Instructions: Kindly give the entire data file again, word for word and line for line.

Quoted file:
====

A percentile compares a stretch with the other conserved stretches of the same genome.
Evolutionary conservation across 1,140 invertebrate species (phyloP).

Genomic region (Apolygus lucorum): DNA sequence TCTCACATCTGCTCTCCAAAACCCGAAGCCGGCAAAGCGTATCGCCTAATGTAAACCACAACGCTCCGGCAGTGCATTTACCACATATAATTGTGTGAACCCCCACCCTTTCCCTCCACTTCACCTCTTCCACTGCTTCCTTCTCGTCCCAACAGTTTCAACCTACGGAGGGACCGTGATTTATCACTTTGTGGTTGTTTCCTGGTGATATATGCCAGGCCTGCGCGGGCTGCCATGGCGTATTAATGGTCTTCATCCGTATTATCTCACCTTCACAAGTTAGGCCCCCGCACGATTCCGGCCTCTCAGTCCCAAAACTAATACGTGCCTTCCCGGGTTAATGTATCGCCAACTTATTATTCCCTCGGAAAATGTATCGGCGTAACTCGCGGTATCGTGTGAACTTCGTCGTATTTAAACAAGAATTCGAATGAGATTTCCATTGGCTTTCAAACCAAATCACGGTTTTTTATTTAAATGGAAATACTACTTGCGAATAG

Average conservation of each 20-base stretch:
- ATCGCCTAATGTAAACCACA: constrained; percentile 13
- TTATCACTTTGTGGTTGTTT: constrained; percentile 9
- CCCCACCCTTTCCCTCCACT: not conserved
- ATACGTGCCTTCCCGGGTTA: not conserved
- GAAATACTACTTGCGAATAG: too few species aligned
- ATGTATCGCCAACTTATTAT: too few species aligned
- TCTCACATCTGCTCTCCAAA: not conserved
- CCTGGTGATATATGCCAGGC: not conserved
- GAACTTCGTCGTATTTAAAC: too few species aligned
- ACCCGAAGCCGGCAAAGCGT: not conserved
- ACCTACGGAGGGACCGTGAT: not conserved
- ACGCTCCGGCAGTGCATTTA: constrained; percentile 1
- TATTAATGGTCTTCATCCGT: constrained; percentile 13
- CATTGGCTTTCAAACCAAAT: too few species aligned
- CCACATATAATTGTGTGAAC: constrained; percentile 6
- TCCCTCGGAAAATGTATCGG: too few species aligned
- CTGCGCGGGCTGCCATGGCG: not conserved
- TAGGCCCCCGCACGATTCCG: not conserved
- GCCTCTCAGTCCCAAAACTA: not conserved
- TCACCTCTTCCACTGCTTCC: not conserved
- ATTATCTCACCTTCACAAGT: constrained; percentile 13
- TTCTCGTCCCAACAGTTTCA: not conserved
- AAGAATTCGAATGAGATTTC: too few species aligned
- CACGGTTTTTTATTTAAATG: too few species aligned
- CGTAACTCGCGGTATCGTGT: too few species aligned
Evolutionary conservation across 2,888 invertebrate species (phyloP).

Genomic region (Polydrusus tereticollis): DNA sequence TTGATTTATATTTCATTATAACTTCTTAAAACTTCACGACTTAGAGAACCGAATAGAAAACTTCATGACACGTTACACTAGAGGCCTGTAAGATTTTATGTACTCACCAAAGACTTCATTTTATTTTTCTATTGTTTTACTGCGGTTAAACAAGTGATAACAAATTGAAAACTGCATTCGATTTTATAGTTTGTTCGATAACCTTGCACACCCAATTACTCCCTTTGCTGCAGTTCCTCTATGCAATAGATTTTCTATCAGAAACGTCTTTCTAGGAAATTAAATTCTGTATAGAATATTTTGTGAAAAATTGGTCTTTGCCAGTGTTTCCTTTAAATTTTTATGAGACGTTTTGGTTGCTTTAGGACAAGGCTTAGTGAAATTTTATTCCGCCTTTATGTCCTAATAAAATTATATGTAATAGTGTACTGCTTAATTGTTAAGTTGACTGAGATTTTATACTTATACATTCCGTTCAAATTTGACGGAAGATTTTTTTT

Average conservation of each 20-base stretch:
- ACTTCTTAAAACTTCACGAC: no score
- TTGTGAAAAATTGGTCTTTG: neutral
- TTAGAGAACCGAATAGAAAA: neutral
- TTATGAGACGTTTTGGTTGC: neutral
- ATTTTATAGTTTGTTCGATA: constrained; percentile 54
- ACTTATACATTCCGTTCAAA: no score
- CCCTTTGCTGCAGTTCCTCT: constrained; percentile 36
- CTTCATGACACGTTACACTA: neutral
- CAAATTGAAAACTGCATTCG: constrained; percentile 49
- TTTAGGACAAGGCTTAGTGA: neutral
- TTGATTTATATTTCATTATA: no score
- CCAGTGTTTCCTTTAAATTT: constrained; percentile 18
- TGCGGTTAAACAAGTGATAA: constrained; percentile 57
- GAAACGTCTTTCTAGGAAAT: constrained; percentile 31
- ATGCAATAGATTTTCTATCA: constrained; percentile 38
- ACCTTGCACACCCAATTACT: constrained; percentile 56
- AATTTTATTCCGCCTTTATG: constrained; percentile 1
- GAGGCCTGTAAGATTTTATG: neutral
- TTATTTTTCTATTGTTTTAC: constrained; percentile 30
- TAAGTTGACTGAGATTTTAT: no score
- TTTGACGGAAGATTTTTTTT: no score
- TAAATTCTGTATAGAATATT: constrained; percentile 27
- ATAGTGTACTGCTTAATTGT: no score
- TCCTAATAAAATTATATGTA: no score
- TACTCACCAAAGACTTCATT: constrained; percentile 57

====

A percentile compares a stretch with the other conserved stretches of the same genome.
Evolutionary conservation across 1,140 invertebrate species (phyloP).

Genomic region (Apolygus lucorum): DNA sequence TCTCACATCTGCTCTCCAAAACCCGAAGCCGGCAAAGCGTATCGCCTAATGTAAACCACAACGCTCCGGCAGTGCATTTACCACATATAATTGTGTGAACCCCCACCCTTTCCCTCCACTTCACCTCTTCCACTGCTTCCTTCTCGTCCCAACAGTTTCAACCTACGGAGGGACCGTGATTTATCACTTTGTGGTTGTTTCCTGGTGATATATGCCAGGCCTGCGCGGGCTGCCATGGCGTATTAATGGTCTTCATCCGTATTATCTCACCTTCACAAGTTAGGCCCCCGCACGATTCCGGCCTCTCAGTCCCAAAACTAATACGTGCCTTCCCGGGTTAATGTATCGCCAACTTATTATTCCCTCGGAAAATGTATCGGCGTAACTCGCGGTATCGTGTGAACTTCGTCGTATTTAAACAAGAATTCGAATGAGATTTCCATTGGCTTTCAAACCAAATCACGGTTTTTTATTTAAATGGAAATACTACTTGCGAATAG

Average conservation of each 20-base stretch:
- ATCGCCTAATGTAAACCACA: constrained; percentile 13
- TTATCACTTTGTGGTTGTTT: constrained; percentile 9
- CCCCACCCTTTCCCTCCACT: not conserved
- ATACGTGCCTTCCCGGGTTA: not conserved
- GAAATACTACTTGCGAATAG: too few species aligned
- ATGTATCGCCAACTTATTAT: too few species aligned
- TCTCACATCTGCTCTCCAAA: not conserved
- CCTGGTGATATATGCCAGGC: not conserved
- GAACTTCGTCGTATTTAAAC: too few species aligned
- ACCCGAAGCCGGCAAAGCGT: not conserved
- ACCTACGGAGGGACCGTGAT: not conserved
- ACGCTCCGGCAGTGCATTTA: constrained; percentile 1
- TATTAATGGTCTTCATCCGT: constrained; percentile 13
- CATTGGCTTTCAAACCAAAT: too few species aligned
- CCACATATAATTGTGTGAAC: constrained; percentile 6
- TCCCTCGGAAAATGTATCGG: too few species aligned
- CTGCGCGGGCTGCCATGGCG: not conserved
- TAGGCCCCCGCACGATTCCG: not conserved
- GCCTCTCAGTCCCAAAACTA: not conserved
- TCACCTCTTCCACTGCTTCC: not conserved
- ATTATCTCACCTTCACAAGT: constrained; percentile 13
- TTCTCGTCCCAACAGTTTCA: not conserved
- AAGAATTCGAATGAGATTTC: too few species aligned
- CACGGTTTTTTATTTAAATG: too few species aligned
- CGTAACTCGCGGTATCGTGT: too few species aligned
Evolutionary conservation across 2,888 invertebrate species (phyloP).

Genomic region (Polydrusus tereticollis): DNA sequence TTGATTTATATTTCATTATAACTTCTTAAAACTTCACGACTTAGAGAACCGAATAGAAAACTTCATGACACGTTACACTAGAGGCCTGTAAGATTTTATGTACTCACCAAAGACTTCATTTTATTTTTCTATTGTTTTACTGCGGTTAAACAAGTGATAACAAATTGAAAACTGCATTCGATTTTATAGTTTGTTCGATAACCTTGCACACCCAATTACTCCCTTTGCTGCAGTTCCTCTATGCAATAGATTTTCTATCAGAAACGTCTTTCTAGGAAATTAAATTCTGTATAGAATATTTTGTGAAAAATTGGTCTTTGCCAGTGTTTCCTTTAAATTTTTATGAGACGTTTTGGTTGCTTTAGGACAAGGCTTAGTGAAATTTTATTCCGCCTTTATGTCCTAATAAAATTATATGTAATAGTGTACTGCTTAATTGTTAAGTTGACTGAGATTTTATACTTATACATTCCGTTCAAATTTGACGGAAGATTTTTTTT

Average conservation of each 20-base stretch:
- ACTTCTTAAAACTTCACGAC: no score
- TTGTGAAAAATTGGTCTTTG: neutral
- TTAGAGAACCGAATAGAAAA: neutral
- TTATGAGACGTTTTGGTTGC: neutral
- ATTTTATAGTTTGTTCGATA: constrained; percentile 54
- ACTTATACATTCCGTTCAAA: no score
- CCCTTTGCTGCAGTTCCTCT: constrained; percentile 36
- CTTCATGACACGTTACACTA: neutral
- CAAATTGAAAACTGCATTCG: constrained; percentile 49
- TTTAGGACAAGGCTTAGTGA: neutral
- TTGATTTATATTTCATTATA: no score
- CCAGTGTTTCCTTTAAATTT: constrained; percentile 18
- TGCGGTTAAACAAGTGATAA: constrained; percentile 57
- GAAACGTCTTTCTAGGAAAT: constrained; percentile 31
- ATGCAATAGATTTTCTATCA: constrained; percentile 38
- ACCTTGCACACCCAATTACT: constrained; percentile 56
- AATTTTATTCCGCCTTTATG: constrained; percentile 1
- GAGGCCTGTAAGATTTTATG: neutral
- TTATTTTTCTATTGTTTTAC: constrained; percentile 30
- TAAGTTGACTGAGATTTTAT: no score
- TTTGACGGAAGATTTTTTTT: no score
- TAAATTCTGTATAGAATATT: constrained; percentile 27
- ATAGTGTACTGCTTAATTGT: no score
- TCCTAATAAAATTATATGTA: no score
- TACTCACCAAAGACTTCATT: constrained; percentile 57